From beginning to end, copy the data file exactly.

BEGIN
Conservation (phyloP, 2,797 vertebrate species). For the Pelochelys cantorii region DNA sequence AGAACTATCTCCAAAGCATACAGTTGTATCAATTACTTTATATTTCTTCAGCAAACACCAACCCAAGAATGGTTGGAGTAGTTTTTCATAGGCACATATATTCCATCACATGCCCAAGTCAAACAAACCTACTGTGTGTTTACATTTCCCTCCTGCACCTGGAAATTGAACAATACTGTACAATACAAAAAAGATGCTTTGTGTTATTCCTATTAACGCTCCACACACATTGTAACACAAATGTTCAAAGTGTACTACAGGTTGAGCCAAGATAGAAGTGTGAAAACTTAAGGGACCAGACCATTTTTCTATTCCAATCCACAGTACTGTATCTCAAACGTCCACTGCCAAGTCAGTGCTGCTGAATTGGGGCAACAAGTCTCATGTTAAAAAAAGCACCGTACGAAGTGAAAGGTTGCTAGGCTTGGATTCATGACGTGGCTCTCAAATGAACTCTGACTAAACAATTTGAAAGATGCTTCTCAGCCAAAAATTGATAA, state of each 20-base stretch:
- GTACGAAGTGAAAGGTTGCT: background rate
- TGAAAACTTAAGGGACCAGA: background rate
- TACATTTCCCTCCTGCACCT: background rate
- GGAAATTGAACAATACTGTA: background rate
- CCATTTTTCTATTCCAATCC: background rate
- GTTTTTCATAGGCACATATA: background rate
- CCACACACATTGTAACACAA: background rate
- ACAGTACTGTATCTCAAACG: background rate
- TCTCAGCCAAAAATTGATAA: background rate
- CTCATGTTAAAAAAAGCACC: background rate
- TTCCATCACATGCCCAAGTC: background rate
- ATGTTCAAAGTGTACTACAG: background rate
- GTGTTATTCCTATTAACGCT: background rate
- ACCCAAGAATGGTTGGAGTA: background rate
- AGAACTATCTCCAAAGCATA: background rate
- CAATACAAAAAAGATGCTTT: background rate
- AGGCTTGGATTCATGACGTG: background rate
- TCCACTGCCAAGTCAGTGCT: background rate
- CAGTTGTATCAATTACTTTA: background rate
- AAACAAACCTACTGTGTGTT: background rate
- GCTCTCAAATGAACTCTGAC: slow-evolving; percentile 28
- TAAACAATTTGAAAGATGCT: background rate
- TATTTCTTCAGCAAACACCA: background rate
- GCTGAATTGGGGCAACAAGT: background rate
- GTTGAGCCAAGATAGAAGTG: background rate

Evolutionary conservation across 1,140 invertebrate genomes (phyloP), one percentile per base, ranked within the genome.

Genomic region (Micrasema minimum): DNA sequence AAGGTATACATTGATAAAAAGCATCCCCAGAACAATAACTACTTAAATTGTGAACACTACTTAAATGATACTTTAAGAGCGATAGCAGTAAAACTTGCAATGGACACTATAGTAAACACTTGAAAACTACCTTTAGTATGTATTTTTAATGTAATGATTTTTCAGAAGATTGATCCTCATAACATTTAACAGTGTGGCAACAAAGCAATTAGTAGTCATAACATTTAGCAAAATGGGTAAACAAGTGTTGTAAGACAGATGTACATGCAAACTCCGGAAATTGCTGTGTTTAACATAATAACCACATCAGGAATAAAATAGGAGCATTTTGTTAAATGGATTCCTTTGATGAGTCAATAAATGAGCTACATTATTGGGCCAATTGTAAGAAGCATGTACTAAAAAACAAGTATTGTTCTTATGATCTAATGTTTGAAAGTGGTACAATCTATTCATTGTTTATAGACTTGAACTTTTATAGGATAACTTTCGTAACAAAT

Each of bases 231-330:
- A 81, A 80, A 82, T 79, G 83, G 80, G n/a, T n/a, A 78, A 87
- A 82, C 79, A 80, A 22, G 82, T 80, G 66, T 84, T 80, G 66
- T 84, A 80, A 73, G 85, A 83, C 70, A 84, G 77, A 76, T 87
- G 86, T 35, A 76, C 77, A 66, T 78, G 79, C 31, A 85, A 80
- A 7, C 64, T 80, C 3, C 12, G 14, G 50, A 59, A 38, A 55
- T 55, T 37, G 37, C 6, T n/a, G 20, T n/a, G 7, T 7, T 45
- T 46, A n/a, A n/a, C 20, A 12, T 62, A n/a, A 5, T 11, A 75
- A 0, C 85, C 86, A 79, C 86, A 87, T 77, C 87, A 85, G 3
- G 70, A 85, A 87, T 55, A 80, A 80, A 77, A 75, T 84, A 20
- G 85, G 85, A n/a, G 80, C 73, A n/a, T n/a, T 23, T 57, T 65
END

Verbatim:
Conservation (phyloP, 2,797 vertebrate species). For the Pelochelys cantorii region DNA sequence AGAACTATCTCCAAAGCATACAGTTGTATCAATTACTTTATATTTCTTCAGCAAACACCAACCCAAGAATGGTTGGAGTAGTTTTTCATAGGCACATATATTCCATCACATGCCCAAGTCAAACAAACCTACTGTGTGTTTACATTTCCCTCCTGCACCTGGAAATTGAACAATACTGTACAATACAAAAAAGATGCTTTGTGTTATTCCTATTAACGCTCCACACACATTGTAACACAAATGTTCAAAGTGTACTACAGGTTGAGCCAAGATAGAAGTGTGAAAACTTAAGGGACCAGACCATTTTTCTATTCCAATCCACAGTACTGTATCTCAAACGTCCACTGCCAAGTCAGTGCTGCTGAATTGGGGCAACAAGTCTCATGTTAAAAAAAGCACCGTACGAAGTGAAAGGTTGCTAGGCTTGGATTCATGACGTGGCTCTCAAATGAACTCTGACTAAACAATTTGAAAGATGCTTCTCAGCCAAAAATTGATAA, state of each 20-base stretch:
- GTACGAAGTGAAAGGTTGCT: background rate
- TGAAAACTTAAGGGACCAGA: background rate
- TACATTTCCCTCCTGCACCT: background rate
- GGAAATTGAACAATACTGTA: background rate
- CCATTTTTCTATTCCAATCC: background rate
- GTTTTTCATAGGCACATATA: background rate
- CCACACACATTGTAACACAA: background rate
- ACAGTACTGTATCTCAAACG: background rate
- TCTCAGCCAAAAATTGATAA: background rate
- CTCATGTTAAAAAAAGCACC: background rate
- TTCCATCACATGCCCAAGTC: background rate
- ATGTTCAAAGTGTACTACAG: background rate
- GTGTTATTCCTATTAACGCT: background rate
- ACCCAAGAATGGTTGGAGTA: background rate
- AGAACTATCTCCAAAGCATA: background rate
- CAATACAAAAAAGATGCTTT: background rate
- AGGCTTGGATTCATGACGTG: background rate
- TCCACTGCCAAGTCAGTGCT: background rate
- CAGTTGTATCAATTACTTTA: background rate
- AAACAAACCTACTGTGTGTT: background rate
- GCTCTCAAATGAACTCTGAC: slow-evolving; percentile 28
- TAAACAATTTGAAAGATGCT: background rate
- TATTTCTTCAGCAAACACCA: background rate
- GCTGAATTGGGGCAACAAGT: background rate
- GTTGAGCCAAGATAGAAGTG: background rate

Evolutionary conservation across 1,140 invertebrate genomes (phyloP), one percentile per base, ranked within the genome.

Genomic region (Micrasema minimum): DNA sequence AAGGTATACATTGATAAAAAGCATCCCCAGAACAATAACTACTTAAATTGTGAACACTACTTAAATGATACTTTAAGAGCGATAGCAGTAAAACTTGCAATGGACACTATAGTAAACACTTGAAAACTACCTTTAGTATGTATTTTTAATGTAATGATTTTTCAGAAGATTGATCCTCATAACATTTAACAGTGTGGCAACAAAGCAATTAGTAGTCATAACATTTAGCAAAATGGGTAAACAAGTGTTGTAAGACAGATGTACATGCAAACTCCGGAAATTGCTGTGTTTAACATAATAACCACATCAGGAATAAAATAGGAGCATTTTGTTAAATGGATTCCTTTGATGAGTCAATAAATGAGCTACATTATTGGGCCAATTGTAAGAAGCATGTACTAAAAAACAAGTATTGTTCTTATGATCTAATGTTTGAAAGTGGTACAATCTATTCATTGTTTATAGACTTGAACTTTTATAGGATAACTTTCGTAACAAAT

Each of bases 231-330:
- A 81, A 80, A 82, T 79, G 83, G 80, G n/a, T n/a, A 78, A 87
- A 82, C 79, A 80, A 22, G 82, T 80, G 66, T 84, T 80, G 66
- T 84, A 80, A 73, G 85, A 83, C 70, A 84, G 77, A 76, T 87
- G 86, T 35, A 76, C 77, A 66, T 78, G 79, C 31, A 85, A 80
- A 7, C 64, T 80, C 3, C 12, G 14, G 50, A 59, A 38, A 55
- T 55, T 37, G 37, C 6, T n/a, G 20, T n/a, G 7, T 7, T 45
- T 46, A n/a, A n/a, C 20, A 12, T 62, A n/a, A 5, T 11, A 75
- A 0, C 85, C 86, A 79, C 86, A 87, T 77, C 87, A 85, G 3
- G 70, A 85, A 87, T 55, A 80, A 80, A 77, A 75, T 84, A 20
- G 85, G 85, A n/a, G 80, C 73, A n/a, T n/a, T 23, T 57, T 65